Risk Factors for Alzheimers Disease
A risk factor is something that increases your likelihood of getting a disease or condition. There are still many questions regarding the exact cause of Alzheimers disease, so risk factors are still being identified.
It is possible to develop
with or without the risk factors listed below. However, the more risk factors you have, the greater your likelihood of developing Alzheimers disease.
Currently, risk factors for Alzheimers disease include:
Age is the most important known risk factor for developing Alzheimers disease. The number of people with Alzheimers disease doubles every 5 years beyond age 65 until age 85. By age 85, almost 50% of all people have the disease.
Alzheimers disease affects both men and women. Women may have a slightly higher risk of developing the disease than men.
Some experts believe that this is because women live longer than men.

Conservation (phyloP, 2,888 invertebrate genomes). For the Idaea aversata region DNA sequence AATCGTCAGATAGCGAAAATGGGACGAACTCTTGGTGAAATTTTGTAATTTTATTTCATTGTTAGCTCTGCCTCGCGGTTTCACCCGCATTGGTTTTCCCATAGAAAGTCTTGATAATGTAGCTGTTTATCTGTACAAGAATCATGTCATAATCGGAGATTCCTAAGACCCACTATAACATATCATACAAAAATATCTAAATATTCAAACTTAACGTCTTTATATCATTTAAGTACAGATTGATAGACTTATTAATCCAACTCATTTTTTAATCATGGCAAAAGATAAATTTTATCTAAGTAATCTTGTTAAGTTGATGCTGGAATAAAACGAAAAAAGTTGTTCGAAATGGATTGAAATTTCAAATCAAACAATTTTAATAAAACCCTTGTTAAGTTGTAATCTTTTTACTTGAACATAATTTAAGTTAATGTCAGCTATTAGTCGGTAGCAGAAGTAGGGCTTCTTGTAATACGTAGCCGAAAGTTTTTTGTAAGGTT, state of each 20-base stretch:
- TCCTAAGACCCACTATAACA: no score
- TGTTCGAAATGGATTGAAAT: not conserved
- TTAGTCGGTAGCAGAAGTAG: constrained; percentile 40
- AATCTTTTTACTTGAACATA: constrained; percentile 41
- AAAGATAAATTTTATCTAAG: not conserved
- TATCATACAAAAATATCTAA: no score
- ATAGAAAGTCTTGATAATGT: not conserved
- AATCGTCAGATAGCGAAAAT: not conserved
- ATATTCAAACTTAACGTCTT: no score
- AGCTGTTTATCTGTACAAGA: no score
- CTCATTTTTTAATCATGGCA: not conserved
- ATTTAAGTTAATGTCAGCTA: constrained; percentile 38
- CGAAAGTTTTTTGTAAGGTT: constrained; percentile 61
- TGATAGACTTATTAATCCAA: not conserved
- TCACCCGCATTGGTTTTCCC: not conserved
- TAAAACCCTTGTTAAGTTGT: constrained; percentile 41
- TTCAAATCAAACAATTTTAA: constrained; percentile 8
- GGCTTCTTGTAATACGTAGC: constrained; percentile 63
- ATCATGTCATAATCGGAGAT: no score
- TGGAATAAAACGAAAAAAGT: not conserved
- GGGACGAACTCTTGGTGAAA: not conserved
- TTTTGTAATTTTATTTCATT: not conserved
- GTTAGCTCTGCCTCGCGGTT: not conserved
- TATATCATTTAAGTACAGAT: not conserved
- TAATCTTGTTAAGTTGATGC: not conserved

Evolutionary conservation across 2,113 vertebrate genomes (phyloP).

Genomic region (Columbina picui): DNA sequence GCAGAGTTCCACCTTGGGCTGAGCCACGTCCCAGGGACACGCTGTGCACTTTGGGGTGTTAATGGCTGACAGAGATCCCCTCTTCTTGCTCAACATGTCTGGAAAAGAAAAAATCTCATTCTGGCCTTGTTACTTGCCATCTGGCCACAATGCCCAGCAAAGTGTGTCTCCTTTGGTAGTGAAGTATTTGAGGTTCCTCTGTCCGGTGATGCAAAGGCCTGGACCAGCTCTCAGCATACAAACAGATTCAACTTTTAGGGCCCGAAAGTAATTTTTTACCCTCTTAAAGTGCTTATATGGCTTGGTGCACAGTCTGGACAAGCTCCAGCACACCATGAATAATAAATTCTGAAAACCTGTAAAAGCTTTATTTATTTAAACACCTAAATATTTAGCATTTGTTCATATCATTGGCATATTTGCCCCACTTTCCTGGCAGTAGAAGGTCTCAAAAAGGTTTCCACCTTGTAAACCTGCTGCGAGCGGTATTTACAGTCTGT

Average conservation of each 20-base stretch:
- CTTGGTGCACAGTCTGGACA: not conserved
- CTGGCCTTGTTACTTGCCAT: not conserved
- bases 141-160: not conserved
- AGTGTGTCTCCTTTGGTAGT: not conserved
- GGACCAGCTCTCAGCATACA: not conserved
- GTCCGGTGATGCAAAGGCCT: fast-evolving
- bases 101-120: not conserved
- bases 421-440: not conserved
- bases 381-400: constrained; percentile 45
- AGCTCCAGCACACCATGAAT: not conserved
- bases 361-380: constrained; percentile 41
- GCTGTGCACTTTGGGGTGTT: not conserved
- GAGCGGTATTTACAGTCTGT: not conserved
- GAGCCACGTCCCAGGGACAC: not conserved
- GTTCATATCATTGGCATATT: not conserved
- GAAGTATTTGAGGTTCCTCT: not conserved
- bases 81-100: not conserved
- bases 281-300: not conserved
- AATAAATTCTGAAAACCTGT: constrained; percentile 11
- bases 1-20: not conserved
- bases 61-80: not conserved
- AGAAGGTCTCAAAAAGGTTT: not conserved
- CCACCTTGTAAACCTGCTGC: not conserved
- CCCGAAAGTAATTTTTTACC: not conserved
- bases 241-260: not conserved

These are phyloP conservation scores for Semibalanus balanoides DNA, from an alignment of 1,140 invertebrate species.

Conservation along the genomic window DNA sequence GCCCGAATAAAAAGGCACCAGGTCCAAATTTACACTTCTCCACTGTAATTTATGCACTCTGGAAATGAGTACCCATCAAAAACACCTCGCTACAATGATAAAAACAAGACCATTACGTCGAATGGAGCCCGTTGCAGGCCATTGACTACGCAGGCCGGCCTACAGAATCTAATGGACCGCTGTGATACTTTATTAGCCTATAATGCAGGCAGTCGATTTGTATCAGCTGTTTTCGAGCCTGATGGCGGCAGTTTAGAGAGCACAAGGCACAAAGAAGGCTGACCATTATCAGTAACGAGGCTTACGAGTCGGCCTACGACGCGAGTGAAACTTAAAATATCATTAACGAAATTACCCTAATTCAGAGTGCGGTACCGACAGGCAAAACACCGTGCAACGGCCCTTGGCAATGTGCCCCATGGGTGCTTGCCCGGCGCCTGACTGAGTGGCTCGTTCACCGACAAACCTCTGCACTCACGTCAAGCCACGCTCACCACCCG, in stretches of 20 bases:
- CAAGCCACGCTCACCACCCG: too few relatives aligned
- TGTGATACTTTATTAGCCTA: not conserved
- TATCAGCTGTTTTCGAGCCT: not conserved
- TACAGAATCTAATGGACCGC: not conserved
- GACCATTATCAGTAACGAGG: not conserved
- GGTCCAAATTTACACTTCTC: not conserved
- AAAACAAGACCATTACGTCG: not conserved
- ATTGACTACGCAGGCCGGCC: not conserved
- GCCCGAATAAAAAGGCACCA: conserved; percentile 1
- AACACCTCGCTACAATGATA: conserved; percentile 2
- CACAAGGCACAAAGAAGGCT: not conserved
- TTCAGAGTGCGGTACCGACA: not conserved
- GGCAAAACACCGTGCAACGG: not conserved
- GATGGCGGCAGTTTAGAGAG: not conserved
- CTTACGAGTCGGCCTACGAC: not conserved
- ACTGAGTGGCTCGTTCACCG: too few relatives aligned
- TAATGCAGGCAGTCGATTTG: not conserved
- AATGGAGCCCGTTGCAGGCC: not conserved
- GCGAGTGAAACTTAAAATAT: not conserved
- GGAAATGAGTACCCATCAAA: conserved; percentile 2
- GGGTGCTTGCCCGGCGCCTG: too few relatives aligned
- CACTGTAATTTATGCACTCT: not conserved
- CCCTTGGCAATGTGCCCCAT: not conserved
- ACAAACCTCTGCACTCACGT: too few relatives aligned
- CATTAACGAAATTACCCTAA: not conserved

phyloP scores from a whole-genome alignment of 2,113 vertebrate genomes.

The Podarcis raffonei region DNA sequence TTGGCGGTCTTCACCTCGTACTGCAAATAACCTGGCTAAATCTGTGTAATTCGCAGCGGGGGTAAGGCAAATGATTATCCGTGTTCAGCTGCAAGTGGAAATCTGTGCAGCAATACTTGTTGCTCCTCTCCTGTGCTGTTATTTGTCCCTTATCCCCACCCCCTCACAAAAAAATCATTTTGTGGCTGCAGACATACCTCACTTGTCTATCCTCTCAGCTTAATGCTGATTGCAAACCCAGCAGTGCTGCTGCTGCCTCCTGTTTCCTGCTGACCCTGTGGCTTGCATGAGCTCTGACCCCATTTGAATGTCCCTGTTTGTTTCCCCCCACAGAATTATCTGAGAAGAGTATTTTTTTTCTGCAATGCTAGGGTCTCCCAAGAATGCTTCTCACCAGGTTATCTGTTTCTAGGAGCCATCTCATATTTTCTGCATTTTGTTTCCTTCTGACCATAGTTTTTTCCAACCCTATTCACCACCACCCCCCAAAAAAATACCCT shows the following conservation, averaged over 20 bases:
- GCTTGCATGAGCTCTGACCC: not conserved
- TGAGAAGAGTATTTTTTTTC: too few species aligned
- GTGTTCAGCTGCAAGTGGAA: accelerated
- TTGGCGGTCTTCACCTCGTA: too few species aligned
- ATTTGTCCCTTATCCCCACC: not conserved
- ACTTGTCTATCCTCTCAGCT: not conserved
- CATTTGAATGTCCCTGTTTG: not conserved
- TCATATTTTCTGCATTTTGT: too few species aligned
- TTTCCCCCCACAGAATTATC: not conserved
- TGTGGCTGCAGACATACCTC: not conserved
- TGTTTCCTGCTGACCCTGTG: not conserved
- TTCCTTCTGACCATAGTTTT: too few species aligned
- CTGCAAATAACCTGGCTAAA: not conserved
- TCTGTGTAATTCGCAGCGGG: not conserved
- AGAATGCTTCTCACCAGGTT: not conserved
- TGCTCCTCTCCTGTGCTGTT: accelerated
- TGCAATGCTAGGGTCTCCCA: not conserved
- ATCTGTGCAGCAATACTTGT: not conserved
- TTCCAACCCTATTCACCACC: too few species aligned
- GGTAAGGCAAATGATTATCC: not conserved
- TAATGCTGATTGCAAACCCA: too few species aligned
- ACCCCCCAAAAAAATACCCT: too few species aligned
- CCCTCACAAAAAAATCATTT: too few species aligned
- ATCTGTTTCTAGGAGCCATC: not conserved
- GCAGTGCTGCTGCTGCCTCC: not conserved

Individuals with a parent or sibling with Alzheimers disease have a 2-3 times risk of developing the disease compared to the rest of the population. In addition, there has been a clear genetic link established for an early-onset form of Alzheimers disease. This form of the disease occurs in people during their 30s, 40s, and early 50s. However, a specific gene has not yet been identified. One gene that has been implicated as being a major risk factor for late-onset Alzheimers disease is the ApoE4 gene. Additional genes likely play a role in the increased risk of Alzheimers disease. Scientists continue to study the role of genetic factors in the development of this disease.
Some research has suggested that people who have higher education levels and continue to be mentally active and engaged in their later years are less likely to develop Alzheimers disease.
However, some experts suggest that this finding may be related to the fact that those with higher education levels tend to do better on the psychological tests used to diagnose Alzheimers.
Some theories suggest that Alzheimers disease may be linked to exposure to certain environmental factors, such as toxins, certain viruses and bacteria, certain metals, or electromagnetic fields. Currently, there is no conclusive evidence to support these theories.
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